Pope Francis has updated the list of sins; harming the environment is now of ethical, and moral, import. Environmental provisions were part of building Solomon’s Temple; Hebrew and Phoenician work teams alternated crews so that agriculture could be sustained. More recently, Boston’s Central Artery Project, known familiarly as the ‘Big Dig,’ hinged on provisions for environmental protection to qualify in part for some aspects of federal funding. When the road was placed underground (it was first called the Depressed Artery), a Greenway replaced cars with gardens, enhancing city aesthetics and oxygen. Environmental requirements and protections are increasingly part of public/private initiatives. Ley de Derechos de la Madre Tierra, Law 071, passed by Bolivia, and presented at the 2010 United Nations Climate Change Conference, defines earth as a collective subject of public interest with inherent rights. As the world prepares for the United Nations Climate Change Conference 2015 in Paris, what influence might the pope’s encyclical Laudato Si have on environmental governance and guidance? In the United States, will the address to Congress on September 24, 2015 encourage progress?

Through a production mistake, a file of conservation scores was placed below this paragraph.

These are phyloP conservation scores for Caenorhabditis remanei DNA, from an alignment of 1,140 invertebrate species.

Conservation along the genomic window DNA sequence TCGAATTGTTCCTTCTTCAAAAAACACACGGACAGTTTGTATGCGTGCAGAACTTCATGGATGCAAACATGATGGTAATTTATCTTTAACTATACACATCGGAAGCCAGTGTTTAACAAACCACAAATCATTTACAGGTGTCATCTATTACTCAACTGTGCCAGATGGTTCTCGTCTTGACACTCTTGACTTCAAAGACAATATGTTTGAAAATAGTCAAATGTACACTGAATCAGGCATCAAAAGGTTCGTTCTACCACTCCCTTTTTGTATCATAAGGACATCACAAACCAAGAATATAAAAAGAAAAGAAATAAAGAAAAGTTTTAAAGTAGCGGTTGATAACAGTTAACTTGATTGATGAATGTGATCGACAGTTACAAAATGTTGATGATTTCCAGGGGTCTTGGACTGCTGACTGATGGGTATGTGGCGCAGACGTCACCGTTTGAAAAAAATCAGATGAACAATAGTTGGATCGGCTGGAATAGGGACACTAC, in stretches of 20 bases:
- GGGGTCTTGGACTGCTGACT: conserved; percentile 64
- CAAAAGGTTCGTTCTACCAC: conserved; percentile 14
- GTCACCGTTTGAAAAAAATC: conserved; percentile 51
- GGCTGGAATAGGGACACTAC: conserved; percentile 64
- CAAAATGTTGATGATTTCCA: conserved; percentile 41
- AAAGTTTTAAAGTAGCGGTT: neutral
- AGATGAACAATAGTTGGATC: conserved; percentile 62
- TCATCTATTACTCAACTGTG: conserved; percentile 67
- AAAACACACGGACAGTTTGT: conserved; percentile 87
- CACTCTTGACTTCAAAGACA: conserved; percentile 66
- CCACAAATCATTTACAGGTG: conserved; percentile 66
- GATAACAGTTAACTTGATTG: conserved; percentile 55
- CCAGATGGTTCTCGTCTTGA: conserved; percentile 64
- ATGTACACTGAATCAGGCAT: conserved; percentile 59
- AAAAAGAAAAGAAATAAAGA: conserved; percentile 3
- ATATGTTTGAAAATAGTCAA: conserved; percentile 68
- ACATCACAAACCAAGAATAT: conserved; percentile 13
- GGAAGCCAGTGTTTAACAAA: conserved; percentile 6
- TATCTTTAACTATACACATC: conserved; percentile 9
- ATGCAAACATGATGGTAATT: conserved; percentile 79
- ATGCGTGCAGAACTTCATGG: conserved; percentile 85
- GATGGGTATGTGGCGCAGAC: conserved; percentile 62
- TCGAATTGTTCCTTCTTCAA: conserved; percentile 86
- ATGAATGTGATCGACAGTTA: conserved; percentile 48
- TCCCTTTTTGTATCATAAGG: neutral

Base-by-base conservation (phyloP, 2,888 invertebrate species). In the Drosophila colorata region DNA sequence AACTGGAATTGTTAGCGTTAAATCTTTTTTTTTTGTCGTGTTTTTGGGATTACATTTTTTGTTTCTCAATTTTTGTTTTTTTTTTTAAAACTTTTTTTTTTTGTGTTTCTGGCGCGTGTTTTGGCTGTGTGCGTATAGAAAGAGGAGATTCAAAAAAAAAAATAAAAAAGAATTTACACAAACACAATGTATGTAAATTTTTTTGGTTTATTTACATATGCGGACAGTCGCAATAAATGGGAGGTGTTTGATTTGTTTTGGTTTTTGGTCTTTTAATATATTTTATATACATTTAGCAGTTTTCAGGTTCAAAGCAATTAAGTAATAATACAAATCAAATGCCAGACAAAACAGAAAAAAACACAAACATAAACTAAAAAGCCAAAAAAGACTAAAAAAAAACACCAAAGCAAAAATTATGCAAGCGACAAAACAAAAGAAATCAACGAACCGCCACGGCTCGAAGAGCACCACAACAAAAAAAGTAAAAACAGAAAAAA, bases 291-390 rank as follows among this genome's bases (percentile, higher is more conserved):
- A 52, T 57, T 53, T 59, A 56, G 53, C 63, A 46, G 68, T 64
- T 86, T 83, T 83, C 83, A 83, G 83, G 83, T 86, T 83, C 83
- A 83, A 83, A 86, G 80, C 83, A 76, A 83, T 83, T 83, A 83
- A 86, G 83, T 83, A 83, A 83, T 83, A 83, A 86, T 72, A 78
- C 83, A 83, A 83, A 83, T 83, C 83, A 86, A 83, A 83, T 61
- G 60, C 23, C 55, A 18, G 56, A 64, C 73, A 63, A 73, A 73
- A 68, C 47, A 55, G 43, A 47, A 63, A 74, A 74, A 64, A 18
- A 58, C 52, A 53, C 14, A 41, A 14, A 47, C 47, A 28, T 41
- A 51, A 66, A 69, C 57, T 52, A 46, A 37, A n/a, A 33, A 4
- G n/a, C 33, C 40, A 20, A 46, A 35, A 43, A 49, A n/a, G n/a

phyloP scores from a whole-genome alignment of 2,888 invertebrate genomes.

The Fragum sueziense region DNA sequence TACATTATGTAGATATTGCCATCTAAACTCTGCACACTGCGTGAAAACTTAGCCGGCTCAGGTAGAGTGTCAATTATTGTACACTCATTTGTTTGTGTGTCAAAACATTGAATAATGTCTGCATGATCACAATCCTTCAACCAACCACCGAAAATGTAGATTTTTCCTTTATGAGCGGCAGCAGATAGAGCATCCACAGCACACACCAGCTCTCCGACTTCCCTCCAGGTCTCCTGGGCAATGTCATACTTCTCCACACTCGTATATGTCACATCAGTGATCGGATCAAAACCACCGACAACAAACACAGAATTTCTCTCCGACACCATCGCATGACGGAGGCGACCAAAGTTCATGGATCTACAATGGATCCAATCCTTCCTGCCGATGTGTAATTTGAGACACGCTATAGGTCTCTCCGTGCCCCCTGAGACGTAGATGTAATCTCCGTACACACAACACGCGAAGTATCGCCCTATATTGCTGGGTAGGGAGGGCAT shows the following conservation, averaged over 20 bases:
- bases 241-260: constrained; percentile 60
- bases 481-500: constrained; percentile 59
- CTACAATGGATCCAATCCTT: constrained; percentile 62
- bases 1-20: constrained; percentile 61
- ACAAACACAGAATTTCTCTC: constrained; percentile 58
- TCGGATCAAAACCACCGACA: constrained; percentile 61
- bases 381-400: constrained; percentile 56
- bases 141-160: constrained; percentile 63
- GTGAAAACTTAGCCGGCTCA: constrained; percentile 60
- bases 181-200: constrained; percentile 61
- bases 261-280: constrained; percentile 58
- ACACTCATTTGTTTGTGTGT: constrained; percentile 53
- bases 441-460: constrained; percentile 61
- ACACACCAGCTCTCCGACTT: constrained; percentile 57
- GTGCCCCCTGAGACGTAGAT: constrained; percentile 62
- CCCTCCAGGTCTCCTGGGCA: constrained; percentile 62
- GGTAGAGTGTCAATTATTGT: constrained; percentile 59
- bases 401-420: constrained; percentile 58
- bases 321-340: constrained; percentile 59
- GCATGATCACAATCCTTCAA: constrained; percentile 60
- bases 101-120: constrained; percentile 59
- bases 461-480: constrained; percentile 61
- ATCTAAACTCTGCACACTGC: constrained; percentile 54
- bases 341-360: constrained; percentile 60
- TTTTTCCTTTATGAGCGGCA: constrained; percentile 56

For the complete text of Laudato Si: http://w2.vatican.va/content/francesco/en/encyclicals/documents/papa-francesco_20150524_enciclica-laudato-si.html
For the complete text of Pope Francis’ address to the United States Congress on September 24, 2015:
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